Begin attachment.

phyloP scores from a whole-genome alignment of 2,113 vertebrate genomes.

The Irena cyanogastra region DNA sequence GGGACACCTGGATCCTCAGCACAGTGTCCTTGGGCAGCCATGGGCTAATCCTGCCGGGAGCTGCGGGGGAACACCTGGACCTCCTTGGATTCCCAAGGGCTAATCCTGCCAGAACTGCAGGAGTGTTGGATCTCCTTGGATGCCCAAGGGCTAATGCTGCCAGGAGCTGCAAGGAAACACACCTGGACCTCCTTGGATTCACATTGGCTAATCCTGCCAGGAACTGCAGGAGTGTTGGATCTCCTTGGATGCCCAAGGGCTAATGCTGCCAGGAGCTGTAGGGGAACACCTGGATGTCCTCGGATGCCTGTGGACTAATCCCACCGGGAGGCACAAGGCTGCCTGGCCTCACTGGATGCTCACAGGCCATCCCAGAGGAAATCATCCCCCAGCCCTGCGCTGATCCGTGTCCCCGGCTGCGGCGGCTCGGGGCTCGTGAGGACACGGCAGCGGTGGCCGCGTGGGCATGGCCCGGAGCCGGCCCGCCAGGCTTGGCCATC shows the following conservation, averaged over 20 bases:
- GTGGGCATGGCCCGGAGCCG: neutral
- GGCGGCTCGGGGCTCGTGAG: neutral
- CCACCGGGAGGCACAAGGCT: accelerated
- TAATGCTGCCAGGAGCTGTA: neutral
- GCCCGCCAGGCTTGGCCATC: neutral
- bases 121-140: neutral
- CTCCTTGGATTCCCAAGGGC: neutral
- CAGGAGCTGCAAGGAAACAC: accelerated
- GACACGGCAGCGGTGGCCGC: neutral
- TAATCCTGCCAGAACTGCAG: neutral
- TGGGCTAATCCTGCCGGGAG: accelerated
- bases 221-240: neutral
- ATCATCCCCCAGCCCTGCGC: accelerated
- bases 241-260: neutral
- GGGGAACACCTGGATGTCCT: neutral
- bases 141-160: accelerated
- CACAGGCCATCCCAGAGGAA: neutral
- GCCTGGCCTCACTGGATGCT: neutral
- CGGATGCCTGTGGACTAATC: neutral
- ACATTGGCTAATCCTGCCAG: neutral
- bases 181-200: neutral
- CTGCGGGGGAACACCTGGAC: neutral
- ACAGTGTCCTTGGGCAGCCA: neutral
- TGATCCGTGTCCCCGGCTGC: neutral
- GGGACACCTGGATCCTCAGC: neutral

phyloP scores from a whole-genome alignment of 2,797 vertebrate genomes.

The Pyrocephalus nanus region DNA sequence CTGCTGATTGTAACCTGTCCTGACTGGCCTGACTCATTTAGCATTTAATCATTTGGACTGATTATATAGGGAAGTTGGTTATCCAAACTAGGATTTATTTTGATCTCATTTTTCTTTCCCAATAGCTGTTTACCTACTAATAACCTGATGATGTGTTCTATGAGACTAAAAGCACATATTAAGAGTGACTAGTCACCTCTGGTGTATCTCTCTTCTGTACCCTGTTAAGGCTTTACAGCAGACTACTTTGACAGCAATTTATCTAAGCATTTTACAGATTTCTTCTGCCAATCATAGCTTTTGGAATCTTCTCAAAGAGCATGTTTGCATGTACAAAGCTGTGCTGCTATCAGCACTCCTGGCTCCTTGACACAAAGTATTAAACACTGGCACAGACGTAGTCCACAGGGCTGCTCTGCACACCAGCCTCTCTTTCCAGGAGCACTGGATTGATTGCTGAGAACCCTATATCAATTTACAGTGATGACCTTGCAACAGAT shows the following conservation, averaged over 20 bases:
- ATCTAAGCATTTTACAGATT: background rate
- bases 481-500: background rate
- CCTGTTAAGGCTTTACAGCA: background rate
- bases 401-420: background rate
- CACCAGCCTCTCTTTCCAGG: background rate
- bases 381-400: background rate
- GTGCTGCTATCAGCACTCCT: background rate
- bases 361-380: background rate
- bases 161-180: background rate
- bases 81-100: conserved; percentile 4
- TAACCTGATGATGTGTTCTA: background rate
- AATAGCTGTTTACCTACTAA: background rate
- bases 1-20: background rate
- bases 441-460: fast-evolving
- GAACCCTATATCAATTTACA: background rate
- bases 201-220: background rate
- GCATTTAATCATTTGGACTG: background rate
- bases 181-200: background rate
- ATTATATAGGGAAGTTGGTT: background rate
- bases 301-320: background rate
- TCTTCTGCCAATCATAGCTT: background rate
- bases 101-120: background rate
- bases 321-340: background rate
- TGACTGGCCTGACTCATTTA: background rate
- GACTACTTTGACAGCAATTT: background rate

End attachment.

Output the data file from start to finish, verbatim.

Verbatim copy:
phyloP scores from a whole-genome alignment of 2,113 vertebrate genomes.

The Irena cyanogastra region DNA sequence GGGACACCTGGATCCTCAGCACAGTGTCCTTGGGCAGCCATGGGCTAATCCTGCCGGGAGCTGCGGGGGAACACCTGGACCTCCTTGGATTCCCAAGGGCTAATCCTGCCAGAACTGCAGGAGTGTTGGATCTCCTTGGATGCCCAAGGGCTAATGCTGCCAGGAGCTGCAAGGAAACACACCTGGACCTCCTTGGATTCACATTGGCTAATCCTGCCAGGAACTGCAGGAGTGTTGGATCTCCTTGGATGCCCAAGGGCTAATGCTGCCAGGAGCTGTAGGGGAACACCTGGATGTCCTCGGATGCCTGTGGACTAATCCCACCGGGAGGCACAAGGCTGCCTGGCCTCACTGGATGCTCACAGGCCATCCCAGAGGAAATCATCCCCCAGCCCTGCGCTGATCCGTGTCCCCGGCTGCGGCGGCTCGGGGCTCGTGAGGACACGGCAGCGGTGGCCGCGTGGGCATGGCCCGGAGCCGGCCCGCCAGGCTTGGCCATC shows the following conservation, averaged over 20 bases:
- GTGGGCATGGCCCGGAGCCG: neutral
- GGCGGCTCGGGGCTCGTGAG: neutral
- CCACCGGGAGGCACAAGGCT: accelerated
- TAATGCTGCCAGGAGCTGTA: neutral
- GCCCGCCAGGCTTGGCCATC: neutral
- bases 121-140: neutral
- CTCCTTGGATTCCCAAGGGC: neutral
- CAGGAGCTGCAAGGAAACAC: accelerated
- GACACGGCAGCGGTGGCCGC: neutral
- TAATCCTGCCAGAACTGCAG: neutral
- TGGGCTAATCCTGCCGGGAG: accelerated
- bases 221-240: neutral
- ATCATCCCCCAGCCCTGCGC: accelerated
- bases 241-260: neutral
- GGGGAACACCTGGATGTCCT: neutral
- bases 141-160: accelerated
- CACAGGCCATCCCAGAGGAA: neutral
- GCCTGGCCTCACTGGATGCT: neutral
- CGGATGCCTGTGGACTAATC: neutral
- ACATTGGCTAATCCTGCCAG: neutral
- bases 181-200: neutral
- CTGCGGGGGAACACCTGGAC: neutral
- ACAGTGTCCTTGGGCAGCCA: neutral
- TGATCCGTGTCCCCGGCTGC: neutral
- GGGACACCTGGATCCTCAGC: neutral

phyloP scores from a whole-genome alignment of 2,797 vertebrate genomes.

The Pyrocephalus nanus region DNA sequence CTGCTGATTGTAACCTGTCCTGACTGGCCTGACTCATTTAGCATTTAATCATTTGGACTGATTATATAGGGAAGTTGGTTATCCAAACTAGGATTTATTTTGATCTCATTTTTCTTTCCCAATAGCTGTTTACCTACTAATAACCTGATGATGTGTTCTATGAGACTAAAAGCACATATTAAGAGTGACTAGTCACCTCTGGTGTATCTCTCTTCTGTACCCTGTTAAGGCTTTACAGCAGACTACTTTGACAGCAATTTATCTAAGCATTTTACAGATTTCTTCTGCCAATCATAGCTTTTGGAATCTTCTCAAAGAGCATGTTTGCATGTACAAAGCTGTGCTGCTATCAGCACTCCTGGCTCCTTGACACAAAGTATTAAACACTGGCACAGACGTAGTCCACAGGGCTGCTCTGCACACCAGCCTCTCTTTCCAGGAGCACTGGATTGATTGCTGAGAACCCTATATCAATTTACAGTGATGACCTTGCAACAGAT shows the following conservation, averaged over 20 bases:
- ATCTAAGCATTTTACAGATT: background rate
- bases 481-500: background rate
- CCTGTTAAGGCTTTACAGCA: background rate
- bases 401-420: background rate
- CACCAGCCTCTCTTTCCAGG: background rate
- bases 381-400: background rate
- GTGCTGCTATCAGCACTCCT: background rate
- bases 361-380: background rate
- bases 161-180: background rate
- bases 81-100: conserved; percentile 4
- TAACCTGATGATGTGTTCTA: background rate
- AATAGCTGTTTACCTACTAA: background rate
- bases 1-20: background rate
- bases 441-460: fast-evolving
- GAACCCTATATCAATTTACA: background rate
- bases 201-220: background rate
- GCATTTAATCATTTGGACTG: background rate
- bases 181-200: background rate
- ATTATATAGGGAAGTTGGTT: background rate
- bases 301-320: background rate
- TCTTCTGCCAATCATAGCTT: background rate
- bases 101-120: background rate
- bases 321-340: background rate
- TGACTGGCCTGACTCATTTA: background rate
- GACTACTTTGACAGCAATTT: background rate